Amidst rapid development, Southeast Asia is fast positioning itself at the forefront of the energy scene. In tandem, the region’s rising demand for energy continues to boost prospects within the power plant industry, particularly for coal-based plants that are built on power generation technologies capable of delivering improved performance, reliability and affordability.

Coal remains a vital part of the energy mix in Southeast Asia. In Malaysia, it makes up 50% of the fuel mix, and will carry on to play a greater role in the foreseeable future.
Ultrasupercritical technology is today’s standard bearer for coal power plants across the globe. Operating at temperatures and pressures above the critical point of its predecessors, the combustion process within an ultrasupercritical boiler bypasses the need for a conventional drum system, converting water directly into steam that turn the turbines to generate electricity. Together with the state-of-the-art controls for combustion and stronger materials needed to support the heightened temperature and pressure, ultrasupercrititcal coal plants are capable of generating power at a higher efficiency rate with significantly reduced emissions and related operational costs.


To this end, GE Power is currently leading the way in Southeast Asia, following the successful handing over of the 1,000MW Manjung 4 Ultrasupercritical Power Plant to TNB Janamanjung recently. Not only is Manjung 4 Malaysia’s – and the region’s – single largest ultrasupercritical unit. It is also Southeast Asia’s most efficient coal-based plant achieving almost 40% efficiency rate, surpassing the global average of 33%.

Meanwhile, Manjung 4’s cutting-edge environmental controls enable it to generate dependable power with much lower emissions than earlier plants (Manjung 1, 2 and 3), at levels which fully comply with World Bank standards. For instance, with GE’s Seawater Flue Gas Desulfurisation (FGD) system, Manjung 4 significantly reduces SO2 emissions to that of 200mg/Nm3, which is more than 3x below the World Bank requirements of 750mg/Nm3.

With these technologies, it comes as no surprise that this jewel of coal power plants in Asia has bagged the Gold Award under the ”Coal Power Project of the Year” category at the Asian Power Awards 2015. It has since exceeded performance projections to achieve 94.5% availability upon commencing operations in that same year, which allowed TNB Janamanjung to deliver full base load to the grid. Today, Manjung 4 is capable of powering almost two million households and, together with Manjung 1, 2 and 3, contribute more than 20% of the national power network in Peninsula Malaysia.

Aiming to deliver more value to its customers, GE continues to focus on key technologies to further improve efficiency and profitability of coal power plants. By integrating both mechanical and digital industrial platform capabilities, GE is now in a position to offer advanced ultrasupercritical technology, bringing the coal power plant industry ever closer to meeting the challenge of attaining the 50% efficiency benchmark. Amongst others, the enhanced technology is projected to heighten efficiency rates by an additional 1.5%, lessen emissions by another 3%, and adding approximately $50million USD to its customers’ NPV (Net Present Value) through reduced operational and lifecycle costs.

Indeed, as GE and its partners continue in their efforts towards full plant optimisation, the coal power plant industry is set to play an increasingly crucial role in meeting Malaysia’s demands for reliable and affordable power for the masses – all whilst wholly complying with national and global environmental standards and requirements.

Aii bwana why are you carrying people fools? Translated directly from Kiswahili: mbona watubeba mafala?!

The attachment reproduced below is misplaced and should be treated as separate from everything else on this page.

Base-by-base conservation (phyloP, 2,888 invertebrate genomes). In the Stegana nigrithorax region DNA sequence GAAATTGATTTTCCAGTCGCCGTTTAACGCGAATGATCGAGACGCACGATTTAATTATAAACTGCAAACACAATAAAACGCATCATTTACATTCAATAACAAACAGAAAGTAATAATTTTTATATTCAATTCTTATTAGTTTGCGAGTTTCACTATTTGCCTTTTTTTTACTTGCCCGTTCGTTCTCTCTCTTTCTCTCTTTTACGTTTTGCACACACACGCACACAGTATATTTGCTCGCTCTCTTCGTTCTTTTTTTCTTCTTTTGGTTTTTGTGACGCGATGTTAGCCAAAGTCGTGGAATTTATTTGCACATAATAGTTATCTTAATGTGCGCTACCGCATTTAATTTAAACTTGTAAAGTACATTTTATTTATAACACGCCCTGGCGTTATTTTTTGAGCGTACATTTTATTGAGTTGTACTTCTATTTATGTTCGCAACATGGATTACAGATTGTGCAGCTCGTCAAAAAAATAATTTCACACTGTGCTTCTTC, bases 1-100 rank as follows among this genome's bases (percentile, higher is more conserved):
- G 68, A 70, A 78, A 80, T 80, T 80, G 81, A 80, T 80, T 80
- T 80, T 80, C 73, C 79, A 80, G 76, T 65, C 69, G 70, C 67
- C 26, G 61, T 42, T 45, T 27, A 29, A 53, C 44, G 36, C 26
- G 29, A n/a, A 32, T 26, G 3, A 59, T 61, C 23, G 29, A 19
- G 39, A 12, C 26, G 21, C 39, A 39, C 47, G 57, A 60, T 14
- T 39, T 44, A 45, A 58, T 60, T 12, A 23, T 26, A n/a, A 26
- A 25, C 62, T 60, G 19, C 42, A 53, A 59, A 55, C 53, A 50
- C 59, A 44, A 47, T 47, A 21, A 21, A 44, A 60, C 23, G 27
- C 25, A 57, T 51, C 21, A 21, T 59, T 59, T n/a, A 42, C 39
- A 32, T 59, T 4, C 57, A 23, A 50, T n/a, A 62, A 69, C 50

This here below is the old lapsett, rejected by the neighbors. Sgr ikifika hapo kisumu nani ataipeleka Kampala?
Ama Gathecha atawajengea roho safi?

Kwani you fellows are working with rejected plans?



[SIZE=6]Why Museveni returned from China without SGR deal[/SIZE]

Ugandan President Yoweri Museveni (left) meets Chinese President Xi Jinping in Beijing on September 6, 2018. PHOTO | AFP
In Summary
[li]Firming up funding for the Ugandan side of the railway was said to have been on the agenda before Focac.[/li][li]But these plans were scuttled after President Uhuru Kenyatta asked China to give Kenya a grant to complete the Naivasha –Kisumu leg of the SGR.[/li][li]Kenya’s failure to conclude a financing deal means Uganda is a long way from starting to build its side of the SGR.[/li][/ul]

http://www.theeastafrican.co.ke/image/view/-/3978990/medRes/1686504/-/wsxg7rz/-/General+Image.jpgBy DICTA ASIIMWE
More by this Author
Opinion among experts is divided on how fruitful President Yoweri Museveni’s recent trip to the China-Africa forum was after it emerged he failed to ink a deal on funding for the the standard gauge railway.
Before the Forum on China-Africa Co-operation summit held last week, officials in Kampala had said that firming up plans for financing the SGR would be high on President Museveni’s agenda.
But these plans were scuttled after President Uhuru Kenyatta asked China to give Kenya a grant to complete the Naivasha –Kisumu leg of the SGR.
The SGR has been promoted as the most important link for East Africa since the Uganda Railway was built in 1900.
Initial plans envisaged a railway line from the Mombasa Port in Kenya to Uganda, Rwanda and connecting back to Tanzania and the DRC.
A second line would connect South Sudan to the north. Currently the Kenya, Uganda and South Sudan links are the only ones in the discussion.
[li]East African leaders return with billions in funding[/li][li]Ethiopia bags China debt deal, others wait[/li][li]China’s Xi offers Africa $60bn for projects[/li][/ul]
Kenya’s failure to conclude a financing deal means Uganda is a long way from starting to build its side of the SGR.
China had already told Uganda that it would only fund the Malaba-Kampala section of the SGR if Kenya committed to funding the entire Nairobi-Malaba leg of the project.
“Once Kenya and China commit to finance the remaining leg of the SGR, Uganda will be ready to start. We in Uganda are ready to conclude the financing agreements,” said Kieth Muhakanizi, Secretary to the Treasury.